As more faculty are recording and uploading every class lecture, IT leaders must advocate for quality over quantity—or face the consequences
A year after higher education pivoted to remote instruction, video learning remains at the forefront of teaching and learning. The Chronicle of Higher Education recently published an advice piece in which the professor-author describes his journey to recording and sharing class lectures for student review. He refutes the classic faculty fear that posting recordings will empower students to skip class and lists the benefits for absent students, language learners, and any student who needs to hear something one more time to get it.
As a former instructional designer, I was happy to see an actionable, evidence-based argument supporting student-centered learning. Plenty of educational research validates the author’s observations that, overwhelmingly, students use available lecture recordings to review content and prepare for assessments and not necessarily to skip class.1 However, as a higher education analyst, I know that practice policies related to lecture capture and video storage are more complicated than the article suggests. They deserve more thorough consideration than many faculty are giving it.2
On the face of it, recording and storing classroom lectures sounds good, for all the reasons mentioned in the advice column. However, pedagogical experts know those classroom recordings are not necessarily the best things for student learning, and long-term video storage can be problematic in its own right.
Classroom lecture recordings are not a pedagogical panacea.
The research promoting classroom-recordings-as-a-resource exists in a small pedagogical world where lecture recordings are the only tools available to complement in-person lectures. If that were true, then it follows that anything is better than nothing.
However, instructional designers will tell you that lecture recordings are not enough and, quite frankly, often less helpful than text-based alternatives. Language learners usually prefer text-based lecture supplements because they include word spellings. Text-based options are also more convenient for students with unreliable internet access or limited technology. Finally, students seeking clarification benefit from keyword-searchable transcripts, study guides, additional examples, and alternative representations of the content. The idea is to create online resources that are different, complementary, and conceptually equivalent to in-person lecture materials. A lecture recording is just a carbon copy.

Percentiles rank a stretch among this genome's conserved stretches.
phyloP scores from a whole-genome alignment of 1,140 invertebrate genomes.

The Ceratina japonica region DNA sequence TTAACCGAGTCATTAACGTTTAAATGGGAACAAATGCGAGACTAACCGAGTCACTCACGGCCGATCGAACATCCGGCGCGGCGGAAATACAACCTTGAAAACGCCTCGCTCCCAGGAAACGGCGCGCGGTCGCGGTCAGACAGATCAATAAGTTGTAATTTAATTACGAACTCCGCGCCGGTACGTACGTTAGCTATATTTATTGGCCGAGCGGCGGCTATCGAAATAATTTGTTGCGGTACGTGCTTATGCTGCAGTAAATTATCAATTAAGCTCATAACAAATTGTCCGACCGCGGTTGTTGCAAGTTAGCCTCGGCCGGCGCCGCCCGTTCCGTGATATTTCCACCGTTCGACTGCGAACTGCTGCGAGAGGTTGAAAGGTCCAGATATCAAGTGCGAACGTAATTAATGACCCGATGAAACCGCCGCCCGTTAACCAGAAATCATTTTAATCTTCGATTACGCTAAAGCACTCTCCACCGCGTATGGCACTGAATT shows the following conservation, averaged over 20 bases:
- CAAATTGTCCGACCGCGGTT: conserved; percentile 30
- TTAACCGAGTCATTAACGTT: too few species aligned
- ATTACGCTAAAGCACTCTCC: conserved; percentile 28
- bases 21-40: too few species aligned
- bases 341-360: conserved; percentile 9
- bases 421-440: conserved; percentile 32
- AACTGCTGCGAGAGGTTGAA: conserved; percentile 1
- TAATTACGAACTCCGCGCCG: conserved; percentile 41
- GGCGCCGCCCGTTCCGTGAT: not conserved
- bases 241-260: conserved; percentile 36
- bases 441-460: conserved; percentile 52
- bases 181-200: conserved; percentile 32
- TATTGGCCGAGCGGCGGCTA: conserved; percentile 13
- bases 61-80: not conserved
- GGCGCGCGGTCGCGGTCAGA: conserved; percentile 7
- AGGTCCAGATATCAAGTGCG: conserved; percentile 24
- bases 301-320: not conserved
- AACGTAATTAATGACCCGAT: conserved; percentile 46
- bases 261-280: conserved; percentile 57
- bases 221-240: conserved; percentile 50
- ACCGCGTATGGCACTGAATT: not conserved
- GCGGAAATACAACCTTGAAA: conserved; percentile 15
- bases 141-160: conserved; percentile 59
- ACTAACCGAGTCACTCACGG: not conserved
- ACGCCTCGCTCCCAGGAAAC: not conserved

It is hard to produce consistently high-quality in-class video recordings that students want to view. Consider the following challenges.
- Audio quality. Even dedicated lecture-capture equipment can be challenged by student participation or professors who move around the room, especially if they forget to repeat student questions into a microphone.
- Interactive sessions. A quality in-class learning experience typically involves fluid movement between whole, small-group, and individual learning activities that do not translate well to lecture recording unless significant post-production editing occurs.
- Accessibility. Classroom recordings are only as clear as the quality of their captions and transcripts, which is challenging to maintain in the presence of multiple speakers or garbled audio.
- Needle in a haystack. Most students who use lecture recordings to review content do not need to hear the entire lecture. Unedited classroom lecture recordings can leave students frustrated as they fast-forward and rewind, looking for just the right moment.
Long-term video storage at scale strains campus resources.
Unless significantly compressed, video recordings take a lot of cloud storage space. Last year many institutions were hit with unexpected bills from LMS providers because they used the LMS to store the class recordings from remote instruction. These institutions added video content management systems to the academic technology stack, negotiated additional storage from video conferencing providers, or simply paid the bills.